As we move from Refugee Week to NAIDOC week, it’s fitting that we listen to Academics Mark Brett and Naomi Wolfe as they explore the roles of guest and host in the Australian context. This piece is an edited excerpt from a NAIITS Conference paper. The full paper will be published in the NAIITS Journal later in the year.
Throughout my life I am continually astounded by grace in the face of cruelty. Surprised by sacrifice in response to malice. One of the clearest examples of this was the Sanctuary movement as part of the #LetThemStay campaign in February and March last year.
267 people seeking asylum were on the verge of being deported back to Manus and Nauru when churches around Australia said they would provide sanctuary. As a church across Australia we said we would stand between them and the Border Force officers coming to deport them. We would not be violent, but we would risk our safety and the doors and hinges of our churches to prevent these people from being sent back to the torturous conditions of Manus and Nauru.
We drew a clear line in the sand and the Australian government dared not step over it. The consequence was 267 refugees and people seeking asylum were allowed to stay in the Australian community while their claims were processed. They were provided income support and housing. And while not a perfect solution it was many times better than them being sent back to Manus or Nauru where people have died and harmed by our detention centres.
As a Christian who came to know Jesus when he was thirteen in 2001 I had never seen such a clear, nationwide, sacrificial and defiant stand against cruelty and injustice in my time.
But 18 months later, it would seem that this same response is needed again.
Just last week Peter Dutton announced that support for these remaining people would begin to be withdrawn, starting with 100 single men and women this week. Their income support is being ceased, and within just three weeks they'll be removed from their accommodation and forced to fend for themselves over the next six months, when they're expected to return to Manus or Nauru.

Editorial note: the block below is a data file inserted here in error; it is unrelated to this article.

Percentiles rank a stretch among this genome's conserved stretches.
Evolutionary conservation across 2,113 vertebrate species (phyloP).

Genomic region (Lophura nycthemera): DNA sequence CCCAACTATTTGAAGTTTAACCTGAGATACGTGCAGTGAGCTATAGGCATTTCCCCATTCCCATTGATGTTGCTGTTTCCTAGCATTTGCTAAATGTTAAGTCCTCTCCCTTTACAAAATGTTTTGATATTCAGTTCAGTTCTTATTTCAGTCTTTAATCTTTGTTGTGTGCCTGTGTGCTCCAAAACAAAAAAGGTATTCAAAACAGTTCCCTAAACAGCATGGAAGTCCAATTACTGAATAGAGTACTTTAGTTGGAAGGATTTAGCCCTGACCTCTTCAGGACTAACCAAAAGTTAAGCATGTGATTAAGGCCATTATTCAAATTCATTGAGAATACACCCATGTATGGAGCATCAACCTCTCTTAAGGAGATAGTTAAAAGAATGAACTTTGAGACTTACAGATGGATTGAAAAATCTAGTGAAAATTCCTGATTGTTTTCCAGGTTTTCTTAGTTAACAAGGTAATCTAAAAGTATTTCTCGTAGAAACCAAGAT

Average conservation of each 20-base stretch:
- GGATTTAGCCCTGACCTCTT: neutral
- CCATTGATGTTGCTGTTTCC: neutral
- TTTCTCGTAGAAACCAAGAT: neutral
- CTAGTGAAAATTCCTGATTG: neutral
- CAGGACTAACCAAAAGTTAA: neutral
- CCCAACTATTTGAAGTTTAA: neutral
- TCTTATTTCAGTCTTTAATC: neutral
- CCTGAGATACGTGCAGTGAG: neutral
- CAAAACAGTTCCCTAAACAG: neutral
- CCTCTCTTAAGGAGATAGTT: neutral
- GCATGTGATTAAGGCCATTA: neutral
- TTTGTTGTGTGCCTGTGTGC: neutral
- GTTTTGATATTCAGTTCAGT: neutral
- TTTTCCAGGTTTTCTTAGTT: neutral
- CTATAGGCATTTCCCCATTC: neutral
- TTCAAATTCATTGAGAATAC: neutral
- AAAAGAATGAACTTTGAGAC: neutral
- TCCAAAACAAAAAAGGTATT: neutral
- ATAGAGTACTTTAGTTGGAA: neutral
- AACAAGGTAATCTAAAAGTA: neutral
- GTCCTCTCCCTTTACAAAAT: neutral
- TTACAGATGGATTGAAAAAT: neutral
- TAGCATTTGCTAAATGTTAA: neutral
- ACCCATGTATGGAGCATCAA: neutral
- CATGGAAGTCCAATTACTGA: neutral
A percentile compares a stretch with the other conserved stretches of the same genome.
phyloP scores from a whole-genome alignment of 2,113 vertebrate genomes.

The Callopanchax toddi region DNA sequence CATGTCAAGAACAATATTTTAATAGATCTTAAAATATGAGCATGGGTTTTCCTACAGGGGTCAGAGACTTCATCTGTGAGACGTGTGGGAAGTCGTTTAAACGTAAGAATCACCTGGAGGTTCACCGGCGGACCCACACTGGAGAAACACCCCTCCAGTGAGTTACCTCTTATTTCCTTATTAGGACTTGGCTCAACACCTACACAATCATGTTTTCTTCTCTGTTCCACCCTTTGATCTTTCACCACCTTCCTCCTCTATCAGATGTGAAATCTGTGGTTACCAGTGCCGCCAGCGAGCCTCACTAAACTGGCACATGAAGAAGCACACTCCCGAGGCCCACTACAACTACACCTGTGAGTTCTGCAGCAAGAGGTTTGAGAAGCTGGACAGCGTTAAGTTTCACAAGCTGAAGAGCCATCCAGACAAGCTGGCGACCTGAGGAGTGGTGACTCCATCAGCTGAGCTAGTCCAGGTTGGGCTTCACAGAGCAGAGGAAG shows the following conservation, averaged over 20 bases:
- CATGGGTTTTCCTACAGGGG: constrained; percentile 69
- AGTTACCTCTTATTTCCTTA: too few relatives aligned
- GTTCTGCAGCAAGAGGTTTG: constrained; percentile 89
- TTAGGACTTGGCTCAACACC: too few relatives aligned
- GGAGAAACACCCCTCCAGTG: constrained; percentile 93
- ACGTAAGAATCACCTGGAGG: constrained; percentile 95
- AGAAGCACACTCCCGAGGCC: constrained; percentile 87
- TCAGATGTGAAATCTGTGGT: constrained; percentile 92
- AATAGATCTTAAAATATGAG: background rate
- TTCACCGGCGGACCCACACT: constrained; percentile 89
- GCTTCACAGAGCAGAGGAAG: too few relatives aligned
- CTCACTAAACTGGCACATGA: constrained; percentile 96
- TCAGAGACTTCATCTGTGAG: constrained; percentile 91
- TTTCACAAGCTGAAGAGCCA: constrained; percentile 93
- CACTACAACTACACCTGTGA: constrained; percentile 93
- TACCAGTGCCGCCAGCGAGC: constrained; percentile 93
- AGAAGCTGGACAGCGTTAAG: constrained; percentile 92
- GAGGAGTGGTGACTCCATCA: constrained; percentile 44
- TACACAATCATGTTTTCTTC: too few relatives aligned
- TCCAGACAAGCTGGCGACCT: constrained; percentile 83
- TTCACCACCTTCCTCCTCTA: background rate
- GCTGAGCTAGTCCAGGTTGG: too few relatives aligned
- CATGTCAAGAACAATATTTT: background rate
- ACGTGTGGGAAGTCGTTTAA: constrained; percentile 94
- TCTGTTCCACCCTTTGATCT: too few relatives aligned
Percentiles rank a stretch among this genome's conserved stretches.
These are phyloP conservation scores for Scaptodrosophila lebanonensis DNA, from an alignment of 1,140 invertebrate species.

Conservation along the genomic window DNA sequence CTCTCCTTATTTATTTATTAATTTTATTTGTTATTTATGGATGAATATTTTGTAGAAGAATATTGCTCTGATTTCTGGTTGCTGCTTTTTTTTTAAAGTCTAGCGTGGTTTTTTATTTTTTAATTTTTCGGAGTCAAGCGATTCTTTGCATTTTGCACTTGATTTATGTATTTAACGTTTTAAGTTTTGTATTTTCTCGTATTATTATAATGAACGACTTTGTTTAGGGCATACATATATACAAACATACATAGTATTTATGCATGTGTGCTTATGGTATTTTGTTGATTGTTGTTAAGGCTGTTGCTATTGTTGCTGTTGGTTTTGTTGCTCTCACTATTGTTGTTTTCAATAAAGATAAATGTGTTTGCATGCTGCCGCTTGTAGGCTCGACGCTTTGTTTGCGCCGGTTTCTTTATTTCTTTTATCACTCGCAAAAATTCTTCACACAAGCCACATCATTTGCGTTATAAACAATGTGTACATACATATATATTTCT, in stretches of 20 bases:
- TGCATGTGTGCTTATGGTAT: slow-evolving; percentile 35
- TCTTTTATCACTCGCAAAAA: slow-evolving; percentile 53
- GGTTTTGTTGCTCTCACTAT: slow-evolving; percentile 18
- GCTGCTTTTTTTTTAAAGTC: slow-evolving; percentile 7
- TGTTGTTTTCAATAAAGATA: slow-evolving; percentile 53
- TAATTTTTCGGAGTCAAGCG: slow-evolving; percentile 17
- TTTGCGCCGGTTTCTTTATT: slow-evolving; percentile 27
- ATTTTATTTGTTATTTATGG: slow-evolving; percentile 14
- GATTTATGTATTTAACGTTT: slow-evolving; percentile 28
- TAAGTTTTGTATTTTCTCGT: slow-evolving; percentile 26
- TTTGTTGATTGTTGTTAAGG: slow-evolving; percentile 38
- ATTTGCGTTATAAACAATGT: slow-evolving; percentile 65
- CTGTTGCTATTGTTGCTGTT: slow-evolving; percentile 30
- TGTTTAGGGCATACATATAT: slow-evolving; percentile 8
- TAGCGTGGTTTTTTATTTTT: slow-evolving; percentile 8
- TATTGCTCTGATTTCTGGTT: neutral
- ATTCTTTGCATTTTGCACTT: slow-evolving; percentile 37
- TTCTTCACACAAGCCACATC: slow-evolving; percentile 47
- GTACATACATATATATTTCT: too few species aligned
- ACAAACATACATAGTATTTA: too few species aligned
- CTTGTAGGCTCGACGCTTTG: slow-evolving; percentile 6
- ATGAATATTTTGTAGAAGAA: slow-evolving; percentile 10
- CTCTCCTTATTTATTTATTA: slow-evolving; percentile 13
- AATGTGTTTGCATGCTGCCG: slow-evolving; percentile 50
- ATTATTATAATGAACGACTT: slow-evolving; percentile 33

Up until this point our government has not allowed them to work. Now, in a matter of days our government is placing a huge burden on our neighbours who live in our communities and whose children go to our schools to find a means of supporting themselves with two days notice before their income support was stopped and a week's notice before their housing was taken away from them.
This is a cruel and malicious tactic to force them into returning to Manus or Nauru. The very thing we as a church fought to protect them from 18 months ago.
Yet in stark contrast to this move from the government The Hon. Russell Broadbent MP stood in parliament last week and beautifully testified as a Christian that he could not walk past this “bin that stinks”. That in fighting for the people imprisoned on Manus and Nauru, even being willing as a Christian to tear down this government for them, that there could not be a greater testimony to Christ. They were strong words, they were powerful words from a fellow disciple of Christ who was testifying to God’s great love and concern for all people and who was remembering the people on Manus and Nauru when the government would prefer to treat them without concern and any compassion. For this testimony we are extremely grateful to Russell.
But there are 149 other local members of parliament that also represent us, and we need to make sure they hear that we too will not turn a blind eye, that followers of Christ care deeply about the vulnerable who arrived on our shores seeking hope and safety for their family, and that the withdrawn is cruel, unfair and must be reversed.
I was fortunate to be involved in the Sanctuary campaign last time. For me as a Common Grace member and supporter there is no way I will just let that work be undone so easily. We fought not for their safety for 18 months but for their entire lives. I attended rallies with my brother and sister along with my church family. I wrote letters to ministers and even the Prime Minister. I helped with the campaign however I could and implored my brothers and sisters in Christ to be part of the movement. The response was amazing and I have never been so proud of my church. I thought, this is an amazing picture of the Bride of Christ right here.
It seems the moment is upon us again. May we fulfil the identity we have in Jesus and to follow in His steps as we speak out for the vulnerable, and stand with them in this injustice.
Share this post?
Timothy McCloud is a Common Grace supporter from Sydney, and former intern with our Justice for People Seeking Asylum team. The featured image used on this page is from Canberra Baptist Church when their church participated in the previous #LetThemStay campaign in 2016.